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Math Help - Legendre Polynomial problem

  1. #1
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    Legendre Polynomial problem

    Find  \theta \ \ s.t. \ \ \Delta^{2}\phi=0, \ \ a<r<b \ \ with \ \ \phi=\sin^{2}\theta, \ \ both \ \ when \ \ r=a \ \ and \ \ r=b
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  2. #2
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    Quote Originally Posted by silversand View Post
    Find  \theta \ \ s.t. \ \ \Delta^{2}\phi=0, \ \ a<r<b \ \ with \ \ \phi=\sin^{2}\theta, \ \ both \ \ when \ \ r=a \ \ and \ \ r=b
    Not clear, provide context and explain notation please.

    CB
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  3. #3
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    Quote Originally Posted by silversand View Post
    Find  \theta \ \ s.t. \ \ \Delta^{2}\phi=0, \ \ a<r<b \ \ with \ \ \phi=\sin^{2}\theta, \ \ both \ \ when \ \ r=a \ \ and \ \ r=b
    I'm guessing what you mean is find \phi not \theta . From your BC, it's desirable to switch to polar coords, so your PDE becomes

     <br />
\phi_{rr} + \frac{\phi_r}{r} + \frac{\phi_{\theta \theta}}{r^2} = 0<br />
with your BC \phi(a,\theta) = \phi(b,\theta) = \frac{1}{2} - \frac{\cos 2 \theta}{2}

    We'll shift the BC a bit by introducing \psi = \phi - \frac{1}{2} so the PDE is the same but the new BCs is \psi(a,\theta) = \psi(b,\theta) = - \frac{\cos 2 \theta}{2}. Fortunately for us, this problem admits separable solutions so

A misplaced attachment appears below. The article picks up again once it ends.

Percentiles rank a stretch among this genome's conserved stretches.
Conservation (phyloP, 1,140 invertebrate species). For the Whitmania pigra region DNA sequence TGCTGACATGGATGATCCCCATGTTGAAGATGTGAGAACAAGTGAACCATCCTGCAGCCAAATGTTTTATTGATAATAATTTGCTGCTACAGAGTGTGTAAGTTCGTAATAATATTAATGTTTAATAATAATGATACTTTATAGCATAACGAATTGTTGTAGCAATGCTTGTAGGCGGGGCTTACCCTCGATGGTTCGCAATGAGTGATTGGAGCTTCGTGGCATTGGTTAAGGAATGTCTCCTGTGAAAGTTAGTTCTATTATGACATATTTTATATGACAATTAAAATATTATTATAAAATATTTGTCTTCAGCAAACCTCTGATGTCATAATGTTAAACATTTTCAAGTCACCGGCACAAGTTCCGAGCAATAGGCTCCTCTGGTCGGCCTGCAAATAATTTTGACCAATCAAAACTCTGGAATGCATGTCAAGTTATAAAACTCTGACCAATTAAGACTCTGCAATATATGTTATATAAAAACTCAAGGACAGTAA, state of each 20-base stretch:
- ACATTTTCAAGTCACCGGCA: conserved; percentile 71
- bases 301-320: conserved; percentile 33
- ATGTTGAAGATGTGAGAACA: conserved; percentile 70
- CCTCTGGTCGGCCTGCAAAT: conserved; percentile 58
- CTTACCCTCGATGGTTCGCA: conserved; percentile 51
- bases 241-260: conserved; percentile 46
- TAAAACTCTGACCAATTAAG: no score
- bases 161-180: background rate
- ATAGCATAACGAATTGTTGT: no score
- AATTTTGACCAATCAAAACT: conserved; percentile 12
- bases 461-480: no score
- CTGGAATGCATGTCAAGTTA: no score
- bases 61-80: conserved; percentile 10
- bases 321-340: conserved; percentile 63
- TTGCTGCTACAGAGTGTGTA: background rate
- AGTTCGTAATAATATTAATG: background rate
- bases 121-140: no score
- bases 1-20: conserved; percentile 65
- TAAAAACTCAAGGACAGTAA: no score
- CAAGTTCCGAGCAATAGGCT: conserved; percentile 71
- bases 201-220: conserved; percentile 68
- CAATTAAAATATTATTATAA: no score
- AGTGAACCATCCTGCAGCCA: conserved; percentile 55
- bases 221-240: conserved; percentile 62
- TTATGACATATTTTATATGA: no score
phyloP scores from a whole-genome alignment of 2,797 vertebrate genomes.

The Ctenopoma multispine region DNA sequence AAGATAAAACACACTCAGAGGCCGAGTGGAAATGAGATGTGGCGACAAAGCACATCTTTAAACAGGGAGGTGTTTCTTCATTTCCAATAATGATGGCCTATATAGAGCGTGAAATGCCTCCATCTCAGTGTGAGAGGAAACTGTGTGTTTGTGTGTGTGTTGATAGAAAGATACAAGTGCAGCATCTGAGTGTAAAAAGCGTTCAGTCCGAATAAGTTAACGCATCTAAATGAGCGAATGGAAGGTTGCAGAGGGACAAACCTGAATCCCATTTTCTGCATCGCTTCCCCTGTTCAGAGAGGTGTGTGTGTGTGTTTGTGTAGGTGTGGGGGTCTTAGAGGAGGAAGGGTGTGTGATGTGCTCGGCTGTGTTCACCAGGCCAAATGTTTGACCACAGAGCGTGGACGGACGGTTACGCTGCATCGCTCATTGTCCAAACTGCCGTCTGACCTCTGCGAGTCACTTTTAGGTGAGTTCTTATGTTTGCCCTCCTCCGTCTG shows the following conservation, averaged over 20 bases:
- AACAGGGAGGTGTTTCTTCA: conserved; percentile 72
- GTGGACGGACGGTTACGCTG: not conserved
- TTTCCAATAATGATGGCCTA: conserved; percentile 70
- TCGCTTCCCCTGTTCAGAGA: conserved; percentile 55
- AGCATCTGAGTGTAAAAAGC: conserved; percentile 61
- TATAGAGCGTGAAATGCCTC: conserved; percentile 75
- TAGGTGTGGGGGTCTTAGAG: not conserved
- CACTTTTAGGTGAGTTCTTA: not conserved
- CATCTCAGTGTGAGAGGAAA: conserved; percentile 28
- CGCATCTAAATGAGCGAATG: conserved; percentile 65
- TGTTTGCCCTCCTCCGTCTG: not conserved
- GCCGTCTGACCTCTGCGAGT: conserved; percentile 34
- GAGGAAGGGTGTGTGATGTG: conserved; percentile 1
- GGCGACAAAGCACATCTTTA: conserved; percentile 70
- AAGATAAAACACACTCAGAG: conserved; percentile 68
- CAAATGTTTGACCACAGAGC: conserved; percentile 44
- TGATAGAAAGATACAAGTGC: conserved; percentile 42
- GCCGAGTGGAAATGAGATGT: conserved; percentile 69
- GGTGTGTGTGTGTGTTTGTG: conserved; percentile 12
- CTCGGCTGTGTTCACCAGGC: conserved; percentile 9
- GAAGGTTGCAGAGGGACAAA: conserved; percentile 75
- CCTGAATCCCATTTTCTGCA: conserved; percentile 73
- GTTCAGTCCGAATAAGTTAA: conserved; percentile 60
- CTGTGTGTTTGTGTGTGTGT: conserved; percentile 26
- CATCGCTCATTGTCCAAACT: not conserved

<br />
\psi = \left( c_1 r^2 + \frac{c_2}{r^2}\right) \left( A \sin 2 \theta + B \cos 2 \theta \right)<br />

    Applying the boundary condtions gives us (we can set B = 1 wlog)

     <br />
c_1 = - \frac{1}{2(a^2+b^2)},\;\;\; c_2 = -\frac{1}{2} \frac{a^2b^2}{a^2+b^2},<br />

    which leads to the final solution

     <br />
\phi = \frac{1}{2} - \frac{1}{2(a^2+b^2)} \left(r^2 + \frac{a^2b^2}{r^2} \right)\cos 2 \theta.<br />

    Side note: Title says Legendre polynomial - not sure why? They typically arise in 3D geometries but nothing in this post suggest that the problem is in \mathbb R^3.
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